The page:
Thursday, October 18, 2007

let's go peek in the windows*

Even though Rufus and I hurry out every night as soon as I clean up after dinner, it is inexorably darker each night than the one before. We usually leave the house around 7:00 and are back before 7:30. Of course I know by December it will be quite dark out at that time, but hopefully we will be used to it by then. I am trying to memorize where all the uneven places in the sidewalk are now so that I don't trip, as our neighborhood is surprisingly poorly-lit. People don't walk much, I guess, particularly after dark.

One of the things I love about being out and about in a neighborhood at that time of day is that I can peek in the lighted windows of the houses as we walk by them. I have always been fascinated by that magical time late in the day after people turn the lights on in their houses but before they pull the drapes. The small town where I grew up had a well-known gay man who, surprisingly, was well-liked by the community. If I walked by his house in the early evening, I would always see him and his partner seated at a table by the front window, having dinner together. They were the picture of normalcy, and I learned something from that even at an early age.

I also learned a lot about how to decorate a home from observing how other people had decorated theirs. There was no attempt at an attractive decor in the house where I grew up, and as a child I was fascinated by the tableaux I saw through lighted windows as we walked downtown in the evening or as I accompanied my dad on a walk to the neighborhood carry-out for a six-pack. I particularly loved to see a small lit lamp on a table in front of a window or an overstuffed chair with a gooseneck lamp for reading right next to it. I loved the striped wallpaper in dining rooms and the cheery curtains framing bright kitchen windows - all the things we never had when I was growing up. I wonder if children from happy families peer so yearningly at other people's lives.

I still love to peek in at prints over mantelpieces and dimly-lit stairways leading up into darkness, but I also enjoy turning up our own driveway and seeing a comfortable-looking room bright with color and full of books and pottery and prints on the walls, and lit by a lamp in the front window. I don't have to keep walking past this home. It's mine.

*This may be such an inside reference that no one gets it anymore but me. I don't know if that's sad or just pathetic.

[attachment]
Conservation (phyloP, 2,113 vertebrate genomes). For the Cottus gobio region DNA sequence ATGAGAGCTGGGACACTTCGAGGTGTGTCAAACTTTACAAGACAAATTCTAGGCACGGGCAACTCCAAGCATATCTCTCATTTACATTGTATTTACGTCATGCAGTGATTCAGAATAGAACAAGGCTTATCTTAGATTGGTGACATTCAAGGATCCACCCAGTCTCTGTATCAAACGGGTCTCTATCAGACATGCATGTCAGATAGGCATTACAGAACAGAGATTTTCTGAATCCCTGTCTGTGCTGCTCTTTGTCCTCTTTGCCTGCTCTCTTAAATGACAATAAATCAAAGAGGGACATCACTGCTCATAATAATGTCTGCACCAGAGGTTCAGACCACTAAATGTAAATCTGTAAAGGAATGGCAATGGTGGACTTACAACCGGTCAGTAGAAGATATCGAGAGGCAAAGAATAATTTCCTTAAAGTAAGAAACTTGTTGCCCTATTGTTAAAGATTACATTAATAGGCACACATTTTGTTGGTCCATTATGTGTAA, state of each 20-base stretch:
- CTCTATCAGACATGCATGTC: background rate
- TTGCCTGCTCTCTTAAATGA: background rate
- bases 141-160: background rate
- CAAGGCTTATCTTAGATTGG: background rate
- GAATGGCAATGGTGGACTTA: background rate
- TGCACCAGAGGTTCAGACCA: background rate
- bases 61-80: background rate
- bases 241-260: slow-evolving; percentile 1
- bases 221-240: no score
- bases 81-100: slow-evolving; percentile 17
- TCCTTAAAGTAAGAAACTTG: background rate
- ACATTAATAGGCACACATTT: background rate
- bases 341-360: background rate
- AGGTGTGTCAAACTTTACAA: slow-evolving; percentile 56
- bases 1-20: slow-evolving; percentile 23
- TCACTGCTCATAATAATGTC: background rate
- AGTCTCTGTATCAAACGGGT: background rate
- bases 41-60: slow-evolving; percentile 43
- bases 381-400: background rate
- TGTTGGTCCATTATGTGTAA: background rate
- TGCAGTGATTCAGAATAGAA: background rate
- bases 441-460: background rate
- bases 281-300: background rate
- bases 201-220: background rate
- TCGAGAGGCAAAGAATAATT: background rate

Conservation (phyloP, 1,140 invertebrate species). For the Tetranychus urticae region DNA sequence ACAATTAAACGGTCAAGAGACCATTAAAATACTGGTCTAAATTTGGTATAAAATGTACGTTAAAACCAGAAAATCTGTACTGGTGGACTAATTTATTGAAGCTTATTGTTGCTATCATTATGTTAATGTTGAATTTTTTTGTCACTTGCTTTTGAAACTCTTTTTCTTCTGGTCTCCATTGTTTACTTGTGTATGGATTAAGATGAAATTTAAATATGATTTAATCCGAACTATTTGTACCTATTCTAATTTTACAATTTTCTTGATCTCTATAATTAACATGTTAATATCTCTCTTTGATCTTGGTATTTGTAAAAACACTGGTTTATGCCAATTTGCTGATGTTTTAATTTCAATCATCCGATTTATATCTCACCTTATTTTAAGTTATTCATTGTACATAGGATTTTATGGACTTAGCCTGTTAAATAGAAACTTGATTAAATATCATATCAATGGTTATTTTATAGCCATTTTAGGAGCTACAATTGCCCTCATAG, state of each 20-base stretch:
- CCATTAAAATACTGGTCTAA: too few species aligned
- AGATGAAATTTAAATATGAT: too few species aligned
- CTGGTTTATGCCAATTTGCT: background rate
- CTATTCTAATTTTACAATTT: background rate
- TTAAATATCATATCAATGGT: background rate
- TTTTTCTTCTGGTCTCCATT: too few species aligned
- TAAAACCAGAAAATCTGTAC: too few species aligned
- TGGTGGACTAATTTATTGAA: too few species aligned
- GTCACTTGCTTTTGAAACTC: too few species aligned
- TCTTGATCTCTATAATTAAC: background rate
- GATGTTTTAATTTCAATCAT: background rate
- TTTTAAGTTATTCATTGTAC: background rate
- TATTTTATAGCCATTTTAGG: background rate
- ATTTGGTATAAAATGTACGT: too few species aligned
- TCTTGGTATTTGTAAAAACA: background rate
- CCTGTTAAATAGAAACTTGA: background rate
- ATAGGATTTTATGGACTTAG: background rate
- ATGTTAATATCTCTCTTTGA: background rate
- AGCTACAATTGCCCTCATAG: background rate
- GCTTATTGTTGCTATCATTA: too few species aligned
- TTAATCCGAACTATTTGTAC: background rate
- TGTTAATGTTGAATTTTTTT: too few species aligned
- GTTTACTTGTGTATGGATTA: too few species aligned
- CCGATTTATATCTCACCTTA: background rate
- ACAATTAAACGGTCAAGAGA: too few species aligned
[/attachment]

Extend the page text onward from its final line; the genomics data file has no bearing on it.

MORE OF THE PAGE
Julie said...

i can't help you on that quote, unfortunately, but i do love to check out people's houses when i'm walking the dog! i figure if they're going to leave their shades open when it's clearly dark out, then they really ought to expect people to be looking in their windows.

even though i had a perfectly happy childhood, i still enjoyed peeking in on other peoples' lives, to see the space where their tableaux played out and how they chose to decorate them. it's not surprising, maybe, but when it's dark and cold out, any house with lights on and some furnishings up looks cozy and happy--even if during the day you'd think the decor was not to your taste or even a little shabby.

every season of dog-walking brings new little things--some bad (roots and cracks to trip on), and some good (glowing windows to peer in). i'm glad you and rufus are keeping up your walks to experience the seasons more!

anne mancine said...

I think perhaps that quote is a topic for another day, as it is an amusing story.

I know you don't enjoy seeing plays all that much, Jules, but isn't looking in a brightly-lit window like looking at the stage set right after the curtain opens, but before the characters come out? Anything could happen.

Julie said...

yeah, but it's real! that's the part that i like. they aren't on stage, they're really happening. no one's carefully and artificially crafted everything i get to watch. maybe i don't like plays because i liked watching through windows first.

i would say too that as a kid, those lit, warm, cozy houses seemed like oases in the dark night--not just interesting (though they were surely that), but sort of reassuring that all these lives were going on, in spite of the dark and cold and everything else.